Republican National Committee Chairwoman Ronna Romney McDaniel joined SiriusXM host Alex Marlow on Monday’s Breitbart News Daily to discuss the state of the GOP and its prospects for the 2018 midterm election.
Marlow noted that outgoing Chief of Staff Reince Priebus, who was McDaniel’s predecessor as RNC chair, declared over the weekend that the Republican Party is in “the best shape it’s been in since 1928” – a statement many find controversial, if not surreal, in light of the White House turbulence that cost Priebus his job.
“When you look at the amount of offices that we hold, the governorships across the country, the Attorneys General, the state legislative seats, the amount of chambers that we have control over, the Republican Party is in leadership roles across the country at a higher level than we’ve been probably since the Twenties,” McDaniel argued.
“Then we have the White House, the Senate, the House. I think we are in great shape,” she continued. “We’ve got to keep that momentum into 2018 and 2020, specifically.”
Marlow pointed out that while there has been successful action on some of President Trump’s second-tier campaign promises, such as restarting the Keystone XL pipeline project and withdrawing from the Paris climate accord, the “big ticket agenda items aren’t getting done,” including Obamacare repeal, tax reform, and building a border wall.
McDaniel said there were two important requirements for moving forward on the president’s agenda.
“As party chair, a lot of that’s going to be laying the groundwork for 2018, putting in state and data directors, building out your infrastructure to turn out your vote, which we are already assessing it all over the country, specifically in the 10 states where President Trump won where we have Democrat incumbent senators,” she said.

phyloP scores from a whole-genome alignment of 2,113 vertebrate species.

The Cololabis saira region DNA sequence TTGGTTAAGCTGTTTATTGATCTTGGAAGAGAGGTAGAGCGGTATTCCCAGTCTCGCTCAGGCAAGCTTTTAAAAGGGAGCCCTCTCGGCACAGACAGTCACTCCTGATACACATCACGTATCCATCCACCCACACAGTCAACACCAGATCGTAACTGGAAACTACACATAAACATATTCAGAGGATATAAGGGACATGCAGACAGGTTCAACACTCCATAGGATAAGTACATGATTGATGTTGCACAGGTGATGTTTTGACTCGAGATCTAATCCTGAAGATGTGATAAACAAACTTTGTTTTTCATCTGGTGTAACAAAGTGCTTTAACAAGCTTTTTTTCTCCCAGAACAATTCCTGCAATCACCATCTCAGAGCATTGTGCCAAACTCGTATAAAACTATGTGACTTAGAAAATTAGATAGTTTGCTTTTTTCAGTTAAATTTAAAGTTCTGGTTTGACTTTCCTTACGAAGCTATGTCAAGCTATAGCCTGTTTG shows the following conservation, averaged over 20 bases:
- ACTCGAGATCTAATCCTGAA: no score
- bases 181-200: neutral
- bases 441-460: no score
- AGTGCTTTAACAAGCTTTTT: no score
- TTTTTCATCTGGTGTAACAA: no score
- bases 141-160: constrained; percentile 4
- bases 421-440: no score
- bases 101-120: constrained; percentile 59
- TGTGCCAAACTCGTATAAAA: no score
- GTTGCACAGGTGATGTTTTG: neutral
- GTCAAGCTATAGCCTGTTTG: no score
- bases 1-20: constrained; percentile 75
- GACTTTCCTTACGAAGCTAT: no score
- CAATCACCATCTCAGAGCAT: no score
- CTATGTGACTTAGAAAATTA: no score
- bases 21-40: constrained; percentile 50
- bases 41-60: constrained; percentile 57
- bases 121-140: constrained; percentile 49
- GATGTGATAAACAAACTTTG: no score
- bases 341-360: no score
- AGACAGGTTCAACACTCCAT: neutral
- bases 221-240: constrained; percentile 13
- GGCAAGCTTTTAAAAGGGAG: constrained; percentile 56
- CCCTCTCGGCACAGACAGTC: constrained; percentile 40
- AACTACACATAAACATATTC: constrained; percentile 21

“All of that’s happening right now without people realizing it,” she revealed. “We’re building out toward that 2018 election, and we were successful in these four specials using that same formula. So that’s part of it, and having the resources – we have six times more cash on hand than the Democrat National Committee.”
“Second is, what are we going to run on in 2018? What are we going to tell, what are our accomplishments going to be? You rattled off a bunch for the president with the Keystone pipeline, starting on the Dakota pipeline, and Gorsuch. You’ve seen the deregulation, you’ve seen him pull out of TPP and the Paris accords. All of those great accomplishments on top of the unprecedented consumer confidence and the low unemployment, as well as higher labor participation rates,” McDaniel said.
“But congressionally, we are going to have to have some accomplishments to run on, and that’s something that voters are going to be looking at, because it is the Senate and the House up in 2018. We’re going to have to make a case to Republican voters as to why they need to return us to the majority, and that’s going to come from getting things done here in Washington,” she explained.
On health care, McDaniel said President Trump is “right to continue to push and say hey, we don’t leave until we get our job done. The American people are depending on us.”